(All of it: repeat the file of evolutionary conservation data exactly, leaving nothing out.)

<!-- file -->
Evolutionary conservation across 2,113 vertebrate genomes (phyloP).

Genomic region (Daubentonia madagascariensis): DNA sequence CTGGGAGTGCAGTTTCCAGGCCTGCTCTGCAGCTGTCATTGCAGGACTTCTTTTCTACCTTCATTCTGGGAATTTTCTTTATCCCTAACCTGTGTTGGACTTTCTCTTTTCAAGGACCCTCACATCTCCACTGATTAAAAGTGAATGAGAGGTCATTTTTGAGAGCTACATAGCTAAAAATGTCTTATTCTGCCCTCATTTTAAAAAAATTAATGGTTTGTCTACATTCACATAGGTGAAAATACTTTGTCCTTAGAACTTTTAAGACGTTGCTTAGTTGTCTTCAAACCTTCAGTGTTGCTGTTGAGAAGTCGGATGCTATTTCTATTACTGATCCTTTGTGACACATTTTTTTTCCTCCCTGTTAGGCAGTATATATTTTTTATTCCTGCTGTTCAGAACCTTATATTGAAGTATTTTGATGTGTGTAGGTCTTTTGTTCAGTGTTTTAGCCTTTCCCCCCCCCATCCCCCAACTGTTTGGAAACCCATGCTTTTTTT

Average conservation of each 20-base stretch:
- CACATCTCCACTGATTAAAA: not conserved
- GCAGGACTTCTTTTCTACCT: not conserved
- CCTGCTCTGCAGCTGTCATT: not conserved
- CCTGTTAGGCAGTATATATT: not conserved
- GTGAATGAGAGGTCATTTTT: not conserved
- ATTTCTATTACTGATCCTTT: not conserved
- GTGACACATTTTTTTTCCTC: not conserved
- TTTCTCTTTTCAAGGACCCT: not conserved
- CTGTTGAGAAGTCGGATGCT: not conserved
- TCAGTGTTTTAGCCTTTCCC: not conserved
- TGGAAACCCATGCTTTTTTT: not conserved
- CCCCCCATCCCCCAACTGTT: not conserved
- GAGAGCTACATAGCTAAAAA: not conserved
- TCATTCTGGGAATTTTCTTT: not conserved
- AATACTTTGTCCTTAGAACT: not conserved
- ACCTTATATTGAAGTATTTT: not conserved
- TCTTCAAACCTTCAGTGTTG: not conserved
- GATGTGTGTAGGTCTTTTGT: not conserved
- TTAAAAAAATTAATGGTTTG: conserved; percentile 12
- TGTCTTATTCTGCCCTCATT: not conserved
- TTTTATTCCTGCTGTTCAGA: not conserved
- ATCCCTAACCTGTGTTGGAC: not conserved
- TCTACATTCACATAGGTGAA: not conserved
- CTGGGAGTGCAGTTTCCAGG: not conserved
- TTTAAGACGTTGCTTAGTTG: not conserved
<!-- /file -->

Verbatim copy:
Evolutionary conservation across 2,113 vertebrate genomes (phyloP).

Genomic region (Daubentonia madagascariensis): DNA sequence CTGGGAGTGCAGTTTCCAGGCCTGCTCTGCAGCTGTCATTGCAGGACTTCTTTTCTACCTTCATTCTGGGAATTTTCTTTATCCCTAACCTGTGTTGGACTTTCTCTTTTCAAGGACCCTCACATCTCCACTGATTAAAAGTGAATGAGAGGTCATTTTTGAGAGCTACATAGCTAAAAATGTCTTATTCTGCCCTCATTTTAAAAAAATTAATGGTTTGTCTACATTCACATAGGTGAAAATACTTTGTCCTTAGAACTTTTAAGACGTTGCTTAGTTGTCTTCAAACCTTCAGTGTTGCTGTTGAGAAGTCGGATGCTATTTCTATTACTGATCCTTTGTGACACATTTTTTTTCCTCCCTGTTAGGCAGTATATATTTTTTATTCCTGCTGTTCAGAACCTTATATTGAAGTATTTTGATGTGTGTAGGTCTTTTGTTCAGTGTTTTAGCCTTTCCCCCCCCCATCCCCCAACTGTTTGGAAACCCATGCTTTTTTT

Average conservation of each 20-base stretch:
- CACATCTCCACTGATTAAAA: not conserved
- GCAGGACTTCTTTTCTACCT: not conserved
- CCTGCTCTGCAGCTGTCATT: not conserved
- CCTGTTAGGCAGTATATATT: not conserved
- GTGAATGAGAGGTCATTTTT: not conserved
- ATTTCTATTACTGATCCTTT: not conserved
- GTGACACATTTTTTTTCCTC: not conserved
- TTTCTCTTTTCAAGGACCCT: not conserved
- CTGTTGAGAAGTCGGATGCT: not conserved
- TCAGTGTTTTAGCCTTTCCC: not conserved
- TGGAAACCCATGCTTTTTTT: not conserved
- CCCCCCATCCCCCAACTGTT: not conserved
- GAGAGCTACATAGCTAAAAA: not conserved
- TCATTCTGGGAATTTTCTTT: not conserved
- AATACTTTGTCCTTAGAACT: not conserved
- ACCTTATATTGAAGTATTTT: not conserved
- TCTTCAAACCTTCAGTGTTG: not conserved
- GATGTGTGTAGGTCTTTTGT: not conserved
- TTAAAAAAATTAATGGTTTG: conserved; percentile 12
- TGTCTTATTCTGCCCTCATT: not conserved
- TTTTATTCCTGCTGTTCAGA: not conserved
- ATCCCTAACCTGTGTTGGAC: not conserved
- TCTACATTCACATAGGTGAA: not conserved
- CTGGGAGTGCAGTTTCCAGG: not conserved
- TTTAAGACGTTGCTTAGTTG: not conserved